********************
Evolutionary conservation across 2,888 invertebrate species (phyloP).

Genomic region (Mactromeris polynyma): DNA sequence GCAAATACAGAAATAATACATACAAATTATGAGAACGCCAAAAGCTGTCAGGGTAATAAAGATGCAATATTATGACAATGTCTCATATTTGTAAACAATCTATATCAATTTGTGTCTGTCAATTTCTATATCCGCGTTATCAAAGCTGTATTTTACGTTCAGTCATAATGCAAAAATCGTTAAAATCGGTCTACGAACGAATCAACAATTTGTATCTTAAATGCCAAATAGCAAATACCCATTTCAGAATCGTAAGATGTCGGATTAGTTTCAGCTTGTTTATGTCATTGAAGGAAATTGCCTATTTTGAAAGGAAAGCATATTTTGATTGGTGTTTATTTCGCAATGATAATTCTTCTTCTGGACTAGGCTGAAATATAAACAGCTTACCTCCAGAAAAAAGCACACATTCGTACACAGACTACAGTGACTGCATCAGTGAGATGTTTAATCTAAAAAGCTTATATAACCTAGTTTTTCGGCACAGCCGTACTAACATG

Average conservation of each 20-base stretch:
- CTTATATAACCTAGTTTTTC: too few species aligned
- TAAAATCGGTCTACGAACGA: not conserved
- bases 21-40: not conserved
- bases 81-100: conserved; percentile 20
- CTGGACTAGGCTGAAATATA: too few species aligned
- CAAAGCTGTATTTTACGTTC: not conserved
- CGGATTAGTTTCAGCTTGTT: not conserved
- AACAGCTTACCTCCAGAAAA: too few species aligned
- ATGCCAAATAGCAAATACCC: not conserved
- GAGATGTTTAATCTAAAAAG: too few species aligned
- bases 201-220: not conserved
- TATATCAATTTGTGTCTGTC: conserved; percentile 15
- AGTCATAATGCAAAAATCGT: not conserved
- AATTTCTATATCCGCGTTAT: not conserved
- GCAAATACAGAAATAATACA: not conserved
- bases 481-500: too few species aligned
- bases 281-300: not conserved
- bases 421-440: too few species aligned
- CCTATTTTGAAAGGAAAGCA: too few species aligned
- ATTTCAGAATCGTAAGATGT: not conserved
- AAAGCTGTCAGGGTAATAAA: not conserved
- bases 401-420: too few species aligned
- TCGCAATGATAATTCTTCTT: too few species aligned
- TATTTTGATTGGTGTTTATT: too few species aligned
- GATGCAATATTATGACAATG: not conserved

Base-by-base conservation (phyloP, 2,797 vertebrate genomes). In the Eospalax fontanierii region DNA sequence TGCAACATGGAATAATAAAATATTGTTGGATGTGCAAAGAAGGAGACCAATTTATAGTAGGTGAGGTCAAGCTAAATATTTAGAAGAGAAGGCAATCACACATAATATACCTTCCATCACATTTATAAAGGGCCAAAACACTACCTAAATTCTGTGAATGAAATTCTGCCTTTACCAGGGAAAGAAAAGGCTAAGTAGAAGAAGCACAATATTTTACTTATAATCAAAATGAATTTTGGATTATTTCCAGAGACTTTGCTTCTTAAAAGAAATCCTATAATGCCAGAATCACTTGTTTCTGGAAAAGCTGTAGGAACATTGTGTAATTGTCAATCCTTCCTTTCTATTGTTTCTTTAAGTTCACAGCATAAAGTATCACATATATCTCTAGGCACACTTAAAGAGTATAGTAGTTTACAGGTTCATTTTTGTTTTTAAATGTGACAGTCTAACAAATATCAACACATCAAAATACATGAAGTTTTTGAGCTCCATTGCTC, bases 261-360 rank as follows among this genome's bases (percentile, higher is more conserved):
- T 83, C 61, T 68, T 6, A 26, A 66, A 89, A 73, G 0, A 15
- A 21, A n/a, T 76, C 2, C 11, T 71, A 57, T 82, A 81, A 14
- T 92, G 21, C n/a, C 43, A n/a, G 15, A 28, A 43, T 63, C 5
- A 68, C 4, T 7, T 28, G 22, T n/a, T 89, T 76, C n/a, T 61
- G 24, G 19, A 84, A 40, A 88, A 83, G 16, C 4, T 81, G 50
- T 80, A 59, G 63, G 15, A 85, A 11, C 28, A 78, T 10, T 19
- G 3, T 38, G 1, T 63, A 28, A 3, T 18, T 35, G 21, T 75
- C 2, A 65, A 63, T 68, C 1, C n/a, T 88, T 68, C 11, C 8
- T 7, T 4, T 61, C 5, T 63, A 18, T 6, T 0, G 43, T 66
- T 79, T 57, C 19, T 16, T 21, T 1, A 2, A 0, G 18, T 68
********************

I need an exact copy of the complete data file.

Evolutionary conservation across 2,888 invertebrate species (phyloP).

Genomic region (Mactromeris polynyma): DNA sequence GCAAATACAGAAATAATACATACAAATTATGAGAACGCCAAAAGCTGTCAGGGTAATAAAGATGCAATATTATGACAATGTCTCATATTTGTAAACAATCTATATCAATTTGTGTCTGTCAATTTCTATATCCGCGTTATCAAAGCTGTATTTTACGTTCAGTCATAATGCAAAAATCGTTAAAATCGGTCTACGAACGAATCAACAATTTGTATCTTAAATGCCAAATAGCAAATACCCATTTCAGAATCGTAAGATGTCGGATTAGTTTCAGCTTGTTTATGTCATTGAAGGAAATTGCCTATTTTGAAAGGAAAGCATATTTTGATTGGTGTTTATTTCGCAATGATAATTCTTCTTCTGGACTAGGCTGAAATATAAACAGCTTACCTCCAGAAAAAAGCACACATTCGTACACAGACTACAGTGACTGCATCAGTGAGATGTTTAATCTAAAAAGCTTATATAACCTAGTTTTTCGGCACAGCCGTACTAACATG

Average conservation of each 20-base stretch:
- CTTATATAACCTAGTTTTTC: too few species aligned
- TAAAATCGGTCTACGAACGA: not conserved
- bases 21-40: not conserved
- bases 81-100: conserved; percentile 20
- CTGGACTAGGCTGAAATATA: too few species aligned
- CAAAGCTGTATTTTACGTTC: not conserved
- CGGATTAGTTTCAGCTTGTT: not conserved
- AACAGCTTACCTCCAGAAAA: too few species aligned
- ATGCCAAATAGCAAATACCC: not conserved
- GAGATGTTTAATCTAAAAAG: too few species aligned
- bases 201-220: not conserved
- TATATCAATTTGTGTCTGTC: conserved; percentile 15
- AGTCATAATGCAAAAATCGT: not conserved
- AATTTCTATATCCGCGTTAT: not conserved
- GCAAATACAGAAATAATACA: not conserved
- bases 481-500: too few species aligned
- bases 281-300: not conserved
- bases 421-440: too few species aligned
- CCTATTTTGAAAGGAAAGCA: too few species aligned
- ATTTCAGAATCGTAAGATGT: not conserved
- AAAGCTGTCAGGGTAATAAA: not conserved
- bases 401-420: too few species aligned
- TCGCAATGATAATTCTTCTT: too few species aligned
- TATTTTGATTGGTGTTTATT: too few species aligned
- GATGCAATATTATGACAATG: not conserved

Base-by-base conservation (phyloP, 2,797 vertebrate genomes). In the Eospalax fontanierii region DNA sequence TGCAACATGGAATAATAAAATATTGTTGGATGTGCAAAGAAGGAGACCAATTTATAGTAGGTGAGGTCAAGCTAAATATTTAGAAGAGAAGGCAATCACACATAATATACCTTCCATCACATTTATAAAGGGCCAAAACACTACCTAAATTCTGTGAATGAAATTCTGCCTTTACCAGGGAAAGAAAAGGCTAAGTAGAAGAAGCACAATATTTTACTTATAATCAAAATGAATTTTGGATTATTTCCAGAGACTTTGCTTCTTAAAAGAAATCCTATAATGCCAGAATCACTTGTTTCTGGAAAAGCTGTAGGAACATTGTGTAATTGTCAATCCTTCCTTTCTATTGTTTCTTTAAGTTCACAGCATAAAGTATCACATATATCTCTAGGCACACTTAAAGAGTATAGTAGTTTACAGGTTCATTTTTGTTTTTAAATGTGACAGTCTAACAAATATCAACACATCAAAATACATGAAGTTTTTGAGCTCCATTGCTC, bases 261-360 rank as follows among this genome's bases (percentile, higher is more conserved):
- T 83, C 61, T 68, T 6, A 26, A 66, A 89, A 73, G 0, A 15
- A 21, A n/a, T 76, C 2, C 11, T 71, A 57, T 82, A 81, A 14
- T 92, G 21, C n/a, C 43, A n/a, G 15, A 28, A 43, T 63, C 5
- A 68, C 4, T 7, T 28, G 22, T n/a, T 89, T 76, C n/a, T 61
- G 24, G 19, A 84, A 40, A 88, A 83, G 16, C 4, T 81, G 50
- T 80, A 59, G 63, G 15, A 85, A 11, C 28, A 78, T 10, T 19
- G 3, T 38, G 1, T 63, A 28, A 3, T 18, T 35, G 21, T 75
- C 2, A 65, A 63, T 68, C 1, C n/a, T 88, T 68, C 11, C 8
- T 7, T 4, T 61, C 5, T 63, A 18, T 6, T 0, G 43, T 66
- T 79, T 57, C 19, T 16, T 21, T 1, A 2, A 0, G 18, T 68